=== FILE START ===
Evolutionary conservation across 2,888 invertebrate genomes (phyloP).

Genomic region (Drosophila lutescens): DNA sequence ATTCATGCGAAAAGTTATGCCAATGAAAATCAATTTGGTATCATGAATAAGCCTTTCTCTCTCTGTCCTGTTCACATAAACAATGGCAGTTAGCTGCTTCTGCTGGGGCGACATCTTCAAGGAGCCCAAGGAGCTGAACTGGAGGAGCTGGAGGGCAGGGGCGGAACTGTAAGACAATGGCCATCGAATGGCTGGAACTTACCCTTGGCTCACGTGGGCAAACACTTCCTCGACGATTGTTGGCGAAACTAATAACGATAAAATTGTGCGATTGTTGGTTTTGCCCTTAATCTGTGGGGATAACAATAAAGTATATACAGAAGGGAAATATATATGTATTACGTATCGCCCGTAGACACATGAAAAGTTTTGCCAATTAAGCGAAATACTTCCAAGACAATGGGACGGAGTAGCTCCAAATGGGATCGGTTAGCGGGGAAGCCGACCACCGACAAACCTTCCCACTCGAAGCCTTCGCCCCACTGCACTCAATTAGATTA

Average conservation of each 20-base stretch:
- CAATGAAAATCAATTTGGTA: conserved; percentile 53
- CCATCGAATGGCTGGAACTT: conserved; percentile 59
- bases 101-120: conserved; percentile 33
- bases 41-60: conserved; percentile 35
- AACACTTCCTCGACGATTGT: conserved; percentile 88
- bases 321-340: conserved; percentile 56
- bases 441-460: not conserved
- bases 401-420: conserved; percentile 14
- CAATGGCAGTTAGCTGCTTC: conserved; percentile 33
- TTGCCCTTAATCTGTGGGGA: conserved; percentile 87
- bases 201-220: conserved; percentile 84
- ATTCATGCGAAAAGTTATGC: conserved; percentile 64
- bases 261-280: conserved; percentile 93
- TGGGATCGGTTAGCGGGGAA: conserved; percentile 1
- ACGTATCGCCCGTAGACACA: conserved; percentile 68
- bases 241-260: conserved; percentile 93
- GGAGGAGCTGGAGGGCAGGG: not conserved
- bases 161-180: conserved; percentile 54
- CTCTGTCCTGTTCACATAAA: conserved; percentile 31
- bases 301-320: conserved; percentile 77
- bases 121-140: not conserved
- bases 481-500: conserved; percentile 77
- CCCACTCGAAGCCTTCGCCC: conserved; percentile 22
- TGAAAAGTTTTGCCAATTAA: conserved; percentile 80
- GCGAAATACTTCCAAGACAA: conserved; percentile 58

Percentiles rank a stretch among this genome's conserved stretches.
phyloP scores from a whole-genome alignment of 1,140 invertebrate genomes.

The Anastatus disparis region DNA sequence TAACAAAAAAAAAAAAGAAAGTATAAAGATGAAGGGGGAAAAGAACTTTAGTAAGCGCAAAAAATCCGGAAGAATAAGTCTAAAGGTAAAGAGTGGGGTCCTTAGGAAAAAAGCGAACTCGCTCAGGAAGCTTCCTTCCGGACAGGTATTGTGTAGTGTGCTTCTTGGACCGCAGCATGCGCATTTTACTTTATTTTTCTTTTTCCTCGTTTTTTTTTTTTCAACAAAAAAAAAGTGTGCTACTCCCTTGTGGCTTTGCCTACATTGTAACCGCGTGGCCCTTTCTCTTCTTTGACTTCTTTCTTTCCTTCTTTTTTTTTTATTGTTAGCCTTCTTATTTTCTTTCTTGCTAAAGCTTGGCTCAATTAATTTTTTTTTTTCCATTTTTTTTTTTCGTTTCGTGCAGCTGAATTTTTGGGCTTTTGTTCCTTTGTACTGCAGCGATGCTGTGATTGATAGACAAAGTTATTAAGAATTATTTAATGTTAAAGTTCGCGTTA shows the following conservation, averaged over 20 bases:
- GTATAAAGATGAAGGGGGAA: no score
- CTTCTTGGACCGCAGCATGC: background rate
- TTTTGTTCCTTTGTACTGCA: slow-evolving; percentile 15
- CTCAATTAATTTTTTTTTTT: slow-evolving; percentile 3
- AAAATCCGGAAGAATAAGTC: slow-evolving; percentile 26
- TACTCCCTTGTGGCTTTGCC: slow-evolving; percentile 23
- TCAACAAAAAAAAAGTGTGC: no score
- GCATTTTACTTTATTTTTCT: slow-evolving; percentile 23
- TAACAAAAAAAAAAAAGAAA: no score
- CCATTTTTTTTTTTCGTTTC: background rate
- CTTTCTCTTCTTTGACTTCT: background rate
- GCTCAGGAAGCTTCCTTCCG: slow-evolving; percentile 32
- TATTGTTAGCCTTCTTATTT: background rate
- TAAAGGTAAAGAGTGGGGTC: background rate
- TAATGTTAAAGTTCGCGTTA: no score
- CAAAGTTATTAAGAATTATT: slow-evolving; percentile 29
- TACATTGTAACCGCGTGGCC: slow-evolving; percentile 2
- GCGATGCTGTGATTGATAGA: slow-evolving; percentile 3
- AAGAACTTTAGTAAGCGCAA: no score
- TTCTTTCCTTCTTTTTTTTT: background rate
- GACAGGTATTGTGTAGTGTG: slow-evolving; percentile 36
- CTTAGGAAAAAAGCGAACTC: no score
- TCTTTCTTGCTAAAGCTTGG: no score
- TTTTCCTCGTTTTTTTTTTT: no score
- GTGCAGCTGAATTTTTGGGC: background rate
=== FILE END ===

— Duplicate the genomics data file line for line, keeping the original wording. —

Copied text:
Evolutionary conservation across 2,888 invertebrate genomes (phyloP).

Genomic region (Drosophila lutescens): DNA sequence ATTCATGCGAAAAGTTATGCCAATGAAAATCAATTTGGTATCATGAATAAGCCTTTCTCTCTCTGTCCTGTTCACATAAACAATGGCAGTTAGCTGCTTCTGCTGGGGCGACATCTTCAAGGAGCCCAAGGAGCTGAACTGGAGGAGCTGGAGGGCAGGGGCGGAACTGTAAGACAATGGCCATCGAATGGCTGGAACTTACCCTTGGCTCACGTGGGCAAACACTTCCTCGACGATTGTTGGCGAAACTAATAACGATAAAATTGTGCGATTGTTGGTTTTGCCCTTAATCTGTGGGGATAACAATAAAGTATATACAGAAGGGAAATATATATGTATTACGTATCGCCCGTAGACACATGAAAAGTTTTGCCAATTAAGCGAAATACTTCCAAGACAATGGGACGGAGTAGCTCCAAATGGGATCGGTTAGCGGGGAAGCCGACCACCGACAAACCTTCCCACTCGAAGCCTTCGCCCCACTGCACTCAATTAGATTA

Average conservation of each 20-base stretch:
- CAATGAAAATCAATTTGGTA: conserved; percentile 53
- CCATCGAATGGCTGGAACTT: conserved; percentile 59
- bases 101-120: conserved; percentile 33
- bases 41-60: conserved; percentile 35
- AACACTTCCTCGACGATTGT: conserved; percentile 88
- bases 321-340: conserved; percentile 56
- bases 441-460: not conserved
- bases 401-420: conserved; percentile 14
- CAATGGCAGTTAGCTGCTTC: conserved; percentile 33
- TTGCCCTTAATCTGTGGGGA: conserved; percentile 87
- bases 201-220: conserved; percentile 84
- ATTCATGCGAAAAGTTATGC: conserved; percentile 64
- bases 261-280: conserved; percentile 93
- TGGGATCGGTTAGCGGGGAA: conserved; percentile 1
- ACGTATCGCCCGTAGACACA: conserved; percentile 68
- bases 241-260: conserved; percentile 93
- GGAGGAGCTGGAGGGCAGGG: not conserved
- bases 161-180: conserved; percentile 54
- CTCTGTCCTGTTCACATAAA: conserved; percentile 31
- bases 301-320: conserved; percentile 77
- bases 121-140: not conserved
- bases 481-500: conserved; percentile 77
- CCCACTCGAAGCCTTCGCCC: conserved; percentile 22
- TGAAAAGTTTTGCCAATTAA: conserved; percentile 80
- GCGAAATACTTCCAAGACAA: conserved; percentile 58

Percentiles rank a stretch among this genome's conserved stretches.
phyloP scores from a whole-genome alignment of 1,140 invertebrate genomes.

The Anastatus disparis region DNA sequence TAACAAAAAAAAAAAAGAAAGTATAAAGATGAAGGGGGAAAAGAACTTTAGTAAGCGCAAAAAATCCGGAAGAATAAGTCTAAAGGTAAAGAGTGGGGTCCTTAGGAAAAAAGCGAACTCGCTCAGGAAGCTTCCTTCCGGACAGGTATTGTGTAGTGTGCTTCTTGGACCGCAGCATGCGCATTTTACTTTATTTTTCTTTTTCCTCGTTTTTTTTTTTTCAACAAAAAAAAAGTGTGCTACTCCCTTGTGGCTTTGCCTACATTGTAACCGCGTGGCCCTTTCTCTTCTTTGACTTCTTTCTTTCCTTCTTTTTTTTTTATTGTTAGCCTTCTTATTTTCTTTCTTGCTAAAGCTTGGCTCAATTAATTTTTTTTTTTCCATTTTTTTTTTTCGTTTCGTGCAGCTGAATTTTTGGGCTTTTGTTCCTTTGTACTGCAGCGATGCTGTGATTGATAGACAAAGTTATTAAGAATTATTTAATGTTAAAGTTCGCGTTA shows the following conservation, averaged over 20 bases:
- GTATAAAGATGAAGGGGGAA: no score
- CTTCTTGGACCGCAGCATGC: background rate
- TTTTGTTCCTTTGTACTGCA: slow-evolving; percentile 15
- CTCAATTAATTTTTTTTTTT: slow-evolving; percentile 3
- AAAATCCGGAAGAATAAGTC: slow-evolving; percentile 26
- TACTCCCTTGTGGCTTTGCC: slow-evolving; percentile 23
- TCAACAAAAAAAAAGTGTGC: no score
- GCATTTTACTTTATTTTTCT: slow-evolving; percentile 23
- TAACAAAAAAAAAAAAGAAA: no score
- CCATTTTTTTTTTTCGTTTC: background rate
- CTTTCTCTTCTTTGACTTCT: background rate
- GCTCAGGAAGCTTCCTTCCG: slow-evolving; percentile 32
- TATTGTTAGCCTTCTTATTT: background rate
- TAAAGGTAAAGAGTGGGGTC: background rate
- TAATGTTAAAGTTCGCGTTA: no score
- CAAAGTTATTAAGAATTATT: slow-evolving; percentile 29
- TACATTGTAACCGCGTGGCC: slow-evolving; percentile 2
- GCGATGCTGTGATTGATAGA: slow-evolving; percentile 3
- AAGAACTTTAGTAAGCGCAA: no score
- TTCTTTCCTTCTTTTTTTTT: background rate
- GACAGGTATTGTGTAGTGTG: slow-evolving; percentile 36
- CTTAGGAAAAAAGCGAACTC: no score
- TCTTTCTTGCTAAAGCTTGG: no score
- TTTTCCTCGTTTTTTTTTTT: no score
- GTGCAGCTGAATTTTTGGGC: background rate